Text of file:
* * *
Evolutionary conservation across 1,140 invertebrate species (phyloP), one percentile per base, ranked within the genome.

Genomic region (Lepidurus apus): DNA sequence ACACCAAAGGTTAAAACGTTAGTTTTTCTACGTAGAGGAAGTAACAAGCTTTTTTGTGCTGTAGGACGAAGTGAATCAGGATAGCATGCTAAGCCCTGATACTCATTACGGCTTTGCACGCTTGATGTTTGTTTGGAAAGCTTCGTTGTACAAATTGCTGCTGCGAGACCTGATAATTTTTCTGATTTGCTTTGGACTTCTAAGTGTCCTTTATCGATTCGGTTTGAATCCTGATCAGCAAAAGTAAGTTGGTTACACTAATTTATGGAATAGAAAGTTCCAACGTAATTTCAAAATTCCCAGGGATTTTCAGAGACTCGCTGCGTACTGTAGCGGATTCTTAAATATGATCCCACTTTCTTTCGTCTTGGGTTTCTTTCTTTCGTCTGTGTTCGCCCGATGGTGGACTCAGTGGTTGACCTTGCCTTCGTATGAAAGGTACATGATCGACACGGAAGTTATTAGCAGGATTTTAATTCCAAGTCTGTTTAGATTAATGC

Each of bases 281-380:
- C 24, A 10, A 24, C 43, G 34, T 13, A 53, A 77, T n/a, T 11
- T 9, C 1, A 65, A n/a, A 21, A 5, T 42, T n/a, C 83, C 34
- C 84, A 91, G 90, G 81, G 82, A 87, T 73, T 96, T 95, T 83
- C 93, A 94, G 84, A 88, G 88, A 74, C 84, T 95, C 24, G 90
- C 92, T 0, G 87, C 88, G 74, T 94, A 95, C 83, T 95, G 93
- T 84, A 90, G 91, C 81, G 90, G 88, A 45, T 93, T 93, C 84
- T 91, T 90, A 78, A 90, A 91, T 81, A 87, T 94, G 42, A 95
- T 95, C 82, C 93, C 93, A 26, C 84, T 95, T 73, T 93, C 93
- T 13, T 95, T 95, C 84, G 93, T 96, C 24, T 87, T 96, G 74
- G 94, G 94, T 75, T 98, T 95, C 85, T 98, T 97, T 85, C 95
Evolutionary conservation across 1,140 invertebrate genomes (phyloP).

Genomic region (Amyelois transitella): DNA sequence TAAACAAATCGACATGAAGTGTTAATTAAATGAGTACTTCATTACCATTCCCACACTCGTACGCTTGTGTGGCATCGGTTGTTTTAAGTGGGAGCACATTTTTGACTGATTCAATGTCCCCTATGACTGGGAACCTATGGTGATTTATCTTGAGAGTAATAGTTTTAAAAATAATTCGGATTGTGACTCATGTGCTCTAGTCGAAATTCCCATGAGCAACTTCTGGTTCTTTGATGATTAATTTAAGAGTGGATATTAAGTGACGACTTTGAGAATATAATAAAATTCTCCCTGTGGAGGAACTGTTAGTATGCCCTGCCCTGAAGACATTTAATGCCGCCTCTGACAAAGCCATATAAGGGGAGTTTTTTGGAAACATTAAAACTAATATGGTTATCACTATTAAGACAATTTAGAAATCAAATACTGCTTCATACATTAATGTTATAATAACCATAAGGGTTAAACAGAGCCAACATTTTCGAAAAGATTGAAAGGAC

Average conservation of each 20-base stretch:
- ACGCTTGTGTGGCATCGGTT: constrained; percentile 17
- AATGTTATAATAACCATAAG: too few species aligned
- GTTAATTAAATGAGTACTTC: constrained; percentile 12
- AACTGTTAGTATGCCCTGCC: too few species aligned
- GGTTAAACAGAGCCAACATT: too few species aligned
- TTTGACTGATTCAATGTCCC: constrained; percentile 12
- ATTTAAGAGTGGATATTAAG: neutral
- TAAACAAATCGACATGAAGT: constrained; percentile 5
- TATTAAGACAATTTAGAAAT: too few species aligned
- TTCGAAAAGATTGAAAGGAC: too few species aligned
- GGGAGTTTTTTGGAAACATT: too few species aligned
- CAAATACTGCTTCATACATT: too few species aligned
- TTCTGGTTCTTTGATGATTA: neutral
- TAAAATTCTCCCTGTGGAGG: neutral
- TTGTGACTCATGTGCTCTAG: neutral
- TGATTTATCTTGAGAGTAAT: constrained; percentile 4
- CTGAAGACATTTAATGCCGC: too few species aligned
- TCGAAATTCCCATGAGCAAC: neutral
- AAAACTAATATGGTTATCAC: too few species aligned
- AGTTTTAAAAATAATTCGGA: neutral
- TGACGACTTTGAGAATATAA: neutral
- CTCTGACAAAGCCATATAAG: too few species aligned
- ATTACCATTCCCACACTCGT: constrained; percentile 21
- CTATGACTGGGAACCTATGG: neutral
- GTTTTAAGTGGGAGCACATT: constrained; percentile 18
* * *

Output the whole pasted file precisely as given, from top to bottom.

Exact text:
Evolutionary conservation across 1,140 invertebrate species (phyloP), one percentile per base, ranked within the genome.

Genomic region (Lepidurus apus): DNA sequence ACACCAAAGGTTAAAACGTTAGTTTTTCTACGTAGAGGAAGTAACAAGCTTTTTTGTGCTGTAGGACGAAGTGAATCAGGATAGCATGCTAAGCCCTGATACTCATTACGGCTTTGCACGCTTGATGTTTGTTTGGAAAGCTTCGTTGTACAAATTGCTGCTGCGAGACCTGATAATTTTTCTGATTTGCTTTGGACTTCTAAGTGTCCTTTATCGATTCGGTTTGAATCCTGATCAGCAAAAGTAAGTTGGTTACACTAATTTATGGAATAGAAAGTTCCAACGTAATTTCAAAATTCCCAGGGATTTTCAGAGACTCGCTGCGTACTGTAGCGGATTCTTAAATATGATCCCACTTTCTTTCGTCTTGGGTTTCTTTCTTTCGTCTGTGTTCGCCCGATGGTGGACTCAGTGGTTGACCTTGCCTTCGTATGAAAGGTACATGATCGACACGGAAGTTATTAGCAGGATTTTAATTCCAAGTCTGTTTAGATTAATGC

Each of bases 281-380:
- C 24, A 10, A 24, C 43, G 34, T 13, A 53, A 77, T n/a, T 11
- T 9, C 1, A 65, A n/a, A 21, A 5, T 42, T n/a, C 83, C 34
- C 84, A 91, G 90, G 81, G 82, A 87, T 73, T 96, T 95, T 83
- C 93, A 94, G 84, A 88, G 88, A 74, C 84, T 95, C 24, G 90
- C 92, T 0, G 87, C 88, G 74, T 94, A 95, C 83, T 95, G 93
- T 84, A 90, G 91, C 81, G 90, G 88, A 45, T 93, T 93, C 84
- T 91, T 90, A 78, A 90, A 91, T 81, A 87, T 94, G 42, A 95
- T 95, C 82, C 93, C 93, A 26, C 84, T 95, T 73, T 93, C 93
- T 13, T 95, T 95, C 84, G 93, T 96, C 24, T 87, T 96, G 74
- G 94, G 94, T 75, T 98, T 95, C 85, T 98, T 97, T 85, C 95
Evolutionary conservation across 1,140 invertebrate genomes (phyloP).

Genomic region (Amyelois transitella): DNA sequence TAAACAAATCGACATGAAGTGTTAATTAAATGAGTACTTCATTACCATTCCCACACTCGTACGCTTGTGTGGCATCGGTTGTTTTAAGTGGGAGCACATTTTTGACTGATTCAATGTCCCCTATGACTGGGAACCTATGGTGATTTATCTTGAGAGTAATAGTTTTAAAAATAATTCGGATTGTGACTCATGTGCTCTAGTCGAAATTCCCATGAGCAACTTCTGGTTCTTTGATGATTAATTTAAGAGTGGATATTAAGTGACGACTTTGAGAATATAATAAAATTCTCCCTGTGGAGGAACTGTTAGTATGCCCTGCCCTGAAGACATTTAATGCCGCCTCTGACAAAGCCATATAAGGGGAGTTTTTTGGAAACATTAAAACTAATATGGTTATCACTATTAAGACAATTTAGAAATCAAATACTGCTTCATACATTAATGTTATAATAACCATAAGGGTTAAACAGAGCCAACATTTTCGAAAAGATTGAAAGGAC

Average conservation of each 20-base stretch:
- ACGCTTGTGTGGCATCGGTT: constrained; percentile 17
- AATGTTATAATAACCATAAG: too few species aligned
- GTTAATTAAATGAGTACTTC: constrained; percentile 12
- AACTGTTAGTATGCCCTGCC: too few species aligned
- GGTTAAACAGAGCCAACATT: too few species aligned
- TTTGACTGATTCAATGTCCC: constrained; percentile 12
- ATTTAAGAGTGGATATTAAG: neutral
- TAAACAAATCGACATGAAGT: constrained; percentile 5
- TATTAAGACAATTTAGAAAT: too few species aligned
- TTCGAAAAGATTGAAAGGAC: too few species aligned
- GGGAGTTTTTTGGAAACATT: too few species aligned
- CAAATACTGCTTCATACATT: too few species aligned
- TTCTGGTTCTTTGATGATTA: neutral
- TAAAATTCTCCCTGTGGAGG: neutral
- TTGTGACTCATGTGCTCTAG: neutral
- TGATTTATCTTGAGAGTAAT: constrained; percentile 4
- CTGAAGACATTTAATGCCGC: too few species aligned
- TCGAAATTCCCATGAGCAAC: neutral
- AAAACTAATATGGTTATCAC: too few species aligned
- AGTTTTAAAAATAATTCGGA: neutral
- TGACGACTTTGAGAATATAA: neutral
- CTCTGACAAAGCCATATAAG: too few species aligned
- ATTACCATTCCCACACTCGT: constrained; percentile 21
- CTATGACTGGGAACCTATGG: neutral
- GTTTTAAGTGGGAGCACATT: constrained; percentile 18